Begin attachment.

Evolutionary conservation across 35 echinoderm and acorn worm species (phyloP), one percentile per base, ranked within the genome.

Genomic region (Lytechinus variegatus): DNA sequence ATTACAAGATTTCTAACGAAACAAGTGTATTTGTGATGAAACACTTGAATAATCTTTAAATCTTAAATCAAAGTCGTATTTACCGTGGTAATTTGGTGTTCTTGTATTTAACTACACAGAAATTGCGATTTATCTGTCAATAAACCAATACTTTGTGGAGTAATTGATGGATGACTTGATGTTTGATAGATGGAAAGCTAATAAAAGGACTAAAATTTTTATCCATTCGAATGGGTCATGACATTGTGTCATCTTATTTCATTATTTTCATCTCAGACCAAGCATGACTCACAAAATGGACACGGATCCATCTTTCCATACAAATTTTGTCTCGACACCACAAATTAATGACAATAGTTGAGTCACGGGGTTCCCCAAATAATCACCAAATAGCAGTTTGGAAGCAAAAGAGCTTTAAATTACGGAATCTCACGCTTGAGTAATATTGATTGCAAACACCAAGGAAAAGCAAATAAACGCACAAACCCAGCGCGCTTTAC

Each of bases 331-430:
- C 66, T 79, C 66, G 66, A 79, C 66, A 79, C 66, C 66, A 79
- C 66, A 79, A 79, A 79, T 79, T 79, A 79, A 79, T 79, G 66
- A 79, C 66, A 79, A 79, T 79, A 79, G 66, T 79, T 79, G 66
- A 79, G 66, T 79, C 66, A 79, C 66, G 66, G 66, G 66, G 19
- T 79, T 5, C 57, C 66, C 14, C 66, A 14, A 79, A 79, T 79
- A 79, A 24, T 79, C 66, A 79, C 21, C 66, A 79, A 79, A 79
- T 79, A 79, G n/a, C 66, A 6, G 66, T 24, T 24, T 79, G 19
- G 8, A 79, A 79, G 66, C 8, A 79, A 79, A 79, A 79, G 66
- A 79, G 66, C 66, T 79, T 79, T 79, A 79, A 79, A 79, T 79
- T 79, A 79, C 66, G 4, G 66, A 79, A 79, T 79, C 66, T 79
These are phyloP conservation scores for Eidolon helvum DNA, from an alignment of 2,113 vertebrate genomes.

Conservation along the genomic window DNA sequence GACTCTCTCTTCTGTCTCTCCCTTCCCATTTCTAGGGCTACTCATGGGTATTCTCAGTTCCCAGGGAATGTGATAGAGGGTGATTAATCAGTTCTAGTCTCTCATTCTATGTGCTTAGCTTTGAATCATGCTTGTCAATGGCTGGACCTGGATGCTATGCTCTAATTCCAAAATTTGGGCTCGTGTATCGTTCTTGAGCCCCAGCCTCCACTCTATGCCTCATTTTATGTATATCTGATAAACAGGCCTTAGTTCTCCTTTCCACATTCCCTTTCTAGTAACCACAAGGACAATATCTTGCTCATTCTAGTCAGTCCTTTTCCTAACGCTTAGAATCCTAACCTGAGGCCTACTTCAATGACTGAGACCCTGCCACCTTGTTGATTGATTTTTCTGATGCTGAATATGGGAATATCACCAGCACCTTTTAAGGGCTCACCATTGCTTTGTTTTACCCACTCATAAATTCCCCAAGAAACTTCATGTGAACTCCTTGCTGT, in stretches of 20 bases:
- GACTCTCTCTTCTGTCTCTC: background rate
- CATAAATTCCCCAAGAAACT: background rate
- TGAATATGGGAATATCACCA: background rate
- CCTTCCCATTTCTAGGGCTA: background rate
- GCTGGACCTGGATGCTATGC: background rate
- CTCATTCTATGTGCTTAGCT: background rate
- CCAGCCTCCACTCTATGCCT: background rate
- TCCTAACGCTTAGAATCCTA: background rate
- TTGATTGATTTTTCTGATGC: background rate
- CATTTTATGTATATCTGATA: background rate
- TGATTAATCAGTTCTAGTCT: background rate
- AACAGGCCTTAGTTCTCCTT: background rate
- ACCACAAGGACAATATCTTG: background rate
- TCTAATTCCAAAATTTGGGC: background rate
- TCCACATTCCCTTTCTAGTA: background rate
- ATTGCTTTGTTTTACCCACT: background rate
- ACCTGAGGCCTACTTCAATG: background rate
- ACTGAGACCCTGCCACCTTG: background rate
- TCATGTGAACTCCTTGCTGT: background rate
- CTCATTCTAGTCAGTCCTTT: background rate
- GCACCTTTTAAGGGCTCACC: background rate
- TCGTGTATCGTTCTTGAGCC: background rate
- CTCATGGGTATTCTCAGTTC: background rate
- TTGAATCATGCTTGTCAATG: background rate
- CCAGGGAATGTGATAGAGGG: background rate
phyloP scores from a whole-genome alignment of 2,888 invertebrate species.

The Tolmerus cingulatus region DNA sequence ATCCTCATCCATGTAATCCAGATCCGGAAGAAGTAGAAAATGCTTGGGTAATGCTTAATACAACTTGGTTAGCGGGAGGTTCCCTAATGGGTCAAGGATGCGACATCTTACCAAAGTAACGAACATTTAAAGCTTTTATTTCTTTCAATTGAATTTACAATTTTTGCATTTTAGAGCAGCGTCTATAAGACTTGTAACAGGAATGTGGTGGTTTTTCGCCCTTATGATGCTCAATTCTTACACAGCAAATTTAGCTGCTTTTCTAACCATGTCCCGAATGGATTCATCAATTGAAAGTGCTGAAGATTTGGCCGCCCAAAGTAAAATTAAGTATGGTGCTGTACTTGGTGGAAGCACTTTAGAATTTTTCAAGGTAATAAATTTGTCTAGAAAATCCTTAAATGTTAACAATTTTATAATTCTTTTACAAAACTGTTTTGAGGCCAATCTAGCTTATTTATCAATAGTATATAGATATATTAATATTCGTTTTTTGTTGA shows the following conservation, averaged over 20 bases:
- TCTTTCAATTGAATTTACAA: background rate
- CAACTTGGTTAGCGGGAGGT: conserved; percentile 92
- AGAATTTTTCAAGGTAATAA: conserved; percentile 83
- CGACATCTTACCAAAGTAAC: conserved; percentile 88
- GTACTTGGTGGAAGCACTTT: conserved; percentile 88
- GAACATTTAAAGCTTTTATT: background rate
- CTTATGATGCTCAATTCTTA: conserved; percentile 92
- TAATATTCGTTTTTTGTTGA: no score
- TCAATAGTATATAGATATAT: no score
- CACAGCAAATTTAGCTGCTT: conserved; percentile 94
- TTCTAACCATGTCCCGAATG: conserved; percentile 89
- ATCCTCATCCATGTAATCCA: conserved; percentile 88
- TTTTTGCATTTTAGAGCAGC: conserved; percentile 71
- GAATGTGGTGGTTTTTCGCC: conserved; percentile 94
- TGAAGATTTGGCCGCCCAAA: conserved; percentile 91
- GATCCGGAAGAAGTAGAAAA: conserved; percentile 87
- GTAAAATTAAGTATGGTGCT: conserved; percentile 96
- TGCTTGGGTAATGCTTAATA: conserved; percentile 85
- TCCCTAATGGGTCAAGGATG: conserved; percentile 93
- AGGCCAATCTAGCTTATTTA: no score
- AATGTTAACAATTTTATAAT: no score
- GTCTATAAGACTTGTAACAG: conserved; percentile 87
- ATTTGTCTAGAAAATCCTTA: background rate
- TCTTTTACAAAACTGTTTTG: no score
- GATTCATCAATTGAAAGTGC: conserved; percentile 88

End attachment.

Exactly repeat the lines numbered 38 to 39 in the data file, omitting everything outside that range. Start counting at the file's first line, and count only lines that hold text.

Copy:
- CTCATGGGTATTCTCAGTTC: background rate
- TTGAATCATGCTTGTCAATG: background rate